Mason’s description is a gross distortion. This section of the film does indeed address the role of the pro-Israel lobby in the UK, with the montage indicating key players. But prior to this section, The Big Lie already emphasises the crucial point that it was the establishment as a whole that worked tirelessly to bring Corbyn down, even to the extent of an unnamed acting British army general threatening that the army would ‘mutiny’ and that ‘people would use whatever means possible, fair or foul’ to get rid of Corbyn (Sunday Times, 20 September 2015).
Sayle, as narrator, stated unequivocally that: ‘For the establishment, the sudden rise of Corbyn was terrifying.’
He continued: ‘Corbyn was anti-capitalist, anti-war, anti-nuclear weapons. A socialist, even.’
Mike Cowley, a Labour Party member, said:
I guess that’s what gave the establishment such a fright, to a degree, because they saw the numbers he was mobilising. And, as we began to see, it’s not actually Corbyn they’re afraid of. It’s us – he’s only one man. It’s us, they’re afraid of.
Sayle then pointed out that:
From the start, Jeremy Corbyn’s biggest threat was from his own Labour MPs.
After the 1917 election, the campaign against Corbyn ‘went into overdrive’:
The Tory press threw its all at Jeremy Corbyn. They tried smear after smear [front-page press montage]. But in the end, only one stuck [alleged antisemitism].
In other words, the film overwhelmingly makes clear that the pro-Israel lobby was only one player in a much larger orchestra that was fundamentally establishment, not Jewish, in nature. Mason chose to ignore this in his review. And yet, he had himself accepted the wider conspiracy in 2020:
A senior group of Labour staffers actively conspired for the party to lose the 2017 election… this is a Watergate moment, not just for Labour but for British politics.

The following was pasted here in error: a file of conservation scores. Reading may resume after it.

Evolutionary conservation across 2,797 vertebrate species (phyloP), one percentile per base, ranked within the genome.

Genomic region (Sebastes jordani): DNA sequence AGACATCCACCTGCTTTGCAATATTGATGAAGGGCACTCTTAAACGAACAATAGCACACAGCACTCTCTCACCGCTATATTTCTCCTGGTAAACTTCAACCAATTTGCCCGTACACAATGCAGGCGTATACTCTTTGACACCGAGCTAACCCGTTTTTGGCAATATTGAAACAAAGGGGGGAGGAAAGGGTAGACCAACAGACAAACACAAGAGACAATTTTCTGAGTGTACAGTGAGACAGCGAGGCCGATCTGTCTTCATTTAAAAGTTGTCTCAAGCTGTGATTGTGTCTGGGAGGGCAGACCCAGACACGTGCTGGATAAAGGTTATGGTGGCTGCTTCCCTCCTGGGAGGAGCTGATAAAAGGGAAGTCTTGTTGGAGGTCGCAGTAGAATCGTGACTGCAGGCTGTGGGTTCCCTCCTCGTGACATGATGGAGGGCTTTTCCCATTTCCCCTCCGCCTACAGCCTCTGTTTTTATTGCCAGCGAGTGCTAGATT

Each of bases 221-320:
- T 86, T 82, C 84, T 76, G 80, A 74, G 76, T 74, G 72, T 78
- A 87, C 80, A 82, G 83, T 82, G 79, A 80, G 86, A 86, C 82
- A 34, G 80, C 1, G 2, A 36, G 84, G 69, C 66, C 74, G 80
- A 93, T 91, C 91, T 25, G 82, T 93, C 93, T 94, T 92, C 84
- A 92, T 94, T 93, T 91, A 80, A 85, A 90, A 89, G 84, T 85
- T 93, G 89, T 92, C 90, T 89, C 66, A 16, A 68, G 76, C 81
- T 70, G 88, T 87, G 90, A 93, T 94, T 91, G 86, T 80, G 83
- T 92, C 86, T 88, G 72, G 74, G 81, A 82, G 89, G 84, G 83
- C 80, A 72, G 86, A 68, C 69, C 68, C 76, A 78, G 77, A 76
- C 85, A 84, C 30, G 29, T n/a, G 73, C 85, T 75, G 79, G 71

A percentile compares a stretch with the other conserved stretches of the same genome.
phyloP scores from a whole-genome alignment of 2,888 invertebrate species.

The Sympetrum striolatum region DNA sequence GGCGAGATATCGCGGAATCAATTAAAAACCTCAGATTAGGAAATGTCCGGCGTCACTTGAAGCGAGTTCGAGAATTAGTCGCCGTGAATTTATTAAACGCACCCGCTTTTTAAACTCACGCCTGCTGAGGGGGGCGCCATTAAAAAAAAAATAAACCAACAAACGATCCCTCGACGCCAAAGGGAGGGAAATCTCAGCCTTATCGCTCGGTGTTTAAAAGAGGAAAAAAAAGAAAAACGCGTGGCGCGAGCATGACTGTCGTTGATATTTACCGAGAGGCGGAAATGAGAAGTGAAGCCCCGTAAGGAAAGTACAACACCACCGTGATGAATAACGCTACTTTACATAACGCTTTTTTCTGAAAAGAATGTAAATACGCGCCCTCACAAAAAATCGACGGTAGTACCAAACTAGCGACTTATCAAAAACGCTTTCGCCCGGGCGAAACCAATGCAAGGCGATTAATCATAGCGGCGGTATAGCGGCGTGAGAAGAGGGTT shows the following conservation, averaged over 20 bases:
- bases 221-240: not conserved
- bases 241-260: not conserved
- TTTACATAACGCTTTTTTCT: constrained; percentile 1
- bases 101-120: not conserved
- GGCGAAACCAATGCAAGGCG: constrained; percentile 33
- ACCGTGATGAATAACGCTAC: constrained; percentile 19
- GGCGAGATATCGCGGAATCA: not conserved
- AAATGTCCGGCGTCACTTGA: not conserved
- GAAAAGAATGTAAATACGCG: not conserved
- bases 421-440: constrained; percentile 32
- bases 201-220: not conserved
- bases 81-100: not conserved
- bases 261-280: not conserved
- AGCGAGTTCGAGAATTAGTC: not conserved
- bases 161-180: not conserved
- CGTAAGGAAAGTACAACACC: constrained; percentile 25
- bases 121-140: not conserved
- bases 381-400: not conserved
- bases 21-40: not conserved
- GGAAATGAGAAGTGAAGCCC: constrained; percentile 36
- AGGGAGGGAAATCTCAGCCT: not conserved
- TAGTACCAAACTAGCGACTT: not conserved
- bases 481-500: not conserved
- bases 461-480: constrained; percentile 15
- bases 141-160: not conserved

On Twitter, leftist singer Billy Bragg joined the attack on the film:
The problem with the film is that it implies there is a Jewish conspiracy behind Corbyn’s defeat. The fact that the film’s supporters have been blaming the Israeli lobby for the ban rather than the content of the film kinda underlines their lack of understanding of that problem.
As evidence, Bragg then cited Mason’s misleading quote (presumably, and ill-advisedly, because Bragg had not himself seen the film) as an attempted ‘Gotcha!’
Jackie Walker, a Jewish activist who is interviewed in The Big Lie, made an additional, relevant point when she responded to Bragg:
Labour Friends of Israel are overwhelmingly not Jewish, the Board of deputies do not hide their commitment to Israel, and the IAM [Israel Advocacy Movement] are exactly what they say on the tin – they ADVOCATE for Israel.
The Big Lie is, of course, right to address the important part played by the pro-Israel lobby. It includes clips from the Al Jazeera film, The Lobby, which exposed Israel’s determined attempts to interfere in Britain’s politics. In particular, Israeli embassy official Shai Masot was caught on film boasting that he could help ‘bring down’ pro-Palestinian MPs. A clip of Peter Oborne, former political editor of the Telegraph, from the same Al Jazeera film, is also shown in which he says:
It [the actions of the Israel lobby] is outrageous interference in British politics. It shouldn’t be permitted.
On Twitter, Ben Sellers observed that: